2. “The next day Milosevic, who had spent seven months in solitary confinement, countered that his “…show trial was part of a larger Western attempt to control the world”. He then showed a video proving the Racak massacre was a fraud. [3] A witness he called said that the much-publicized Serb massacre at Srbenica was, in fact, instigated by French intelligence.:

    Very informative, Dean.
    Right on the mark. I’ve read before that Milosevic was set up, by Petras [if I remember how to spell his name correctly!] and was shocked, however, not surprised, either, this is what the elites do: false flag ops.

  3. I agree. Thanks, Dean. The ICTY in this case behaved in the same manner as a Stalinist kangaroo court. Clinton should have been the individual standing before that court for war crimes and crimes against humanity, by ordering the bombing of Kosovo, along with Belgrade, in which the Chinese Embassy was hit and three Chinese Embassy employees were killed.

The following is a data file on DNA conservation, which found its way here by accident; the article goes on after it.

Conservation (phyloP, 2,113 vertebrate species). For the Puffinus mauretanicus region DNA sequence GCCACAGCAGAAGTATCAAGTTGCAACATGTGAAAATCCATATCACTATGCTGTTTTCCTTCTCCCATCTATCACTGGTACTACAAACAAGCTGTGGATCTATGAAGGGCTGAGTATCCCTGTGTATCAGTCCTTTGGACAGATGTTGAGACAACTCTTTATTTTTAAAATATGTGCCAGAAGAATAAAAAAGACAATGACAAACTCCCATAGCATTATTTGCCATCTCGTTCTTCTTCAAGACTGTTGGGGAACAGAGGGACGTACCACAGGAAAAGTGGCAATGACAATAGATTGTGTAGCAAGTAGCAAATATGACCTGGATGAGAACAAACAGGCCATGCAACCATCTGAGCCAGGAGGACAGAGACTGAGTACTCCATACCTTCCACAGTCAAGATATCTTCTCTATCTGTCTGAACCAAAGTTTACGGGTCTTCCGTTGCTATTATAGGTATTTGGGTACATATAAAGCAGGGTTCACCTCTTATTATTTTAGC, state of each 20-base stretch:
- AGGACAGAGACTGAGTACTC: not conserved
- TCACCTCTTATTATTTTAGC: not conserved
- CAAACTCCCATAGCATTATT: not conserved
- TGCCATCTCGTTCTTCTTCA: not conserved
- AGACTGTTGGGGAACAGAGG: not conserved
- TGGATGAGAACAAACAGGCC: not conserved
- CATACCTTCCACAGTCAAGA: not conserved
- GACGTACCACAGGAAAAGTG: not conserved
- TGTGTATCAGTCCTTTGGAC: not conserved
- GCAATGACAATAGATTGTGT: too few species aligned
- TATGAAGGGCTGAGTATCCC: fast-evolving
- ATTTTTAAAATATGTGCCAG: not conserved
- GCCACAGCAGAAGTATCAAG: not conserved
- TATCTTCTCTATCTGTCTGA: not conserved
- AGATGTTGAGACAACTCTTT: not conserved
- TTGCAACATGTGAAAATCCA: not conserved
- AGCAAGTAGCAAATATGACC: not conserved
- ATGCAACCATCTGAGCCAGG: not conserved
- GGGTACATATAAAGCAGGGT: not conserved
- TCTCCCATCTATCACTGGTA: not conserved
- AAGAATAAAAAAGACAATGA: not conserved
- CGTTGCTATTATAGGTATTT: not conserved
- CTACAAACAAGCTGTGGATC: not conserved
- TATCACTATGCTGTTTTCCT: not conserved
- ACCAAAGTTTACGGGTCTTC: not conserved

4. Both answers fail to come to grips with Prof. Schabas’s inutshifgl observation that the ICTY has, to use my own (blunter) language, been bluffing its way ahead in matters of contempt. Rule 77 begs the question about the Tribunal’s contempt power, it does not answer it. And the reference to “inherent powers” is also question-begging, for who is to say what is inherent to an unprecedented institution, such as the ICTY, which operates outside of (though not necessarily above) state laws on the basis of a Security Council resolution. The two commentators before me apparently are not aware that the transfer agreements which the ICTY has in place with the US, Australia, and other countries, and in particular with France, authorize arrest and transfer only in relation to the Tribunal’s statutory crimes, without any provision whatsoever for the offence of contempt of court. (You will find these agreements at the ICTY’s website.)Ms Hartmann would be well advised not to submit to the authority of the Tribunal. There is no legal basis on which she may be arrested for non-compliance with a subpoena to appear. The laws of France, and of any other law-respecting country where she may happen to be, should protect her. The fact that we (I say “we” because I once worked at the ICTY) were able to have people arrested and transferred to the ICTY from parts of the former Yugoslavia, whether for violation of confidentiality orders or for refusal to appear as witnesses, was merely a happy (for us) combination of bluffery and a compliant local administration which went out of its way to please the Tribunal–and which did not care, particularly, about the rights of its citizens. It is different with countries where the law counts for something. Once, we tried our old trick on the United States. It concerned a man on US soil (he wasn’t even a US citizen) who had violated a subpoena to appear as a witness. We issued an indictment for contempt and an arrest warrant. The US called our bluff, and told us, in no uncertain terms, to get lost.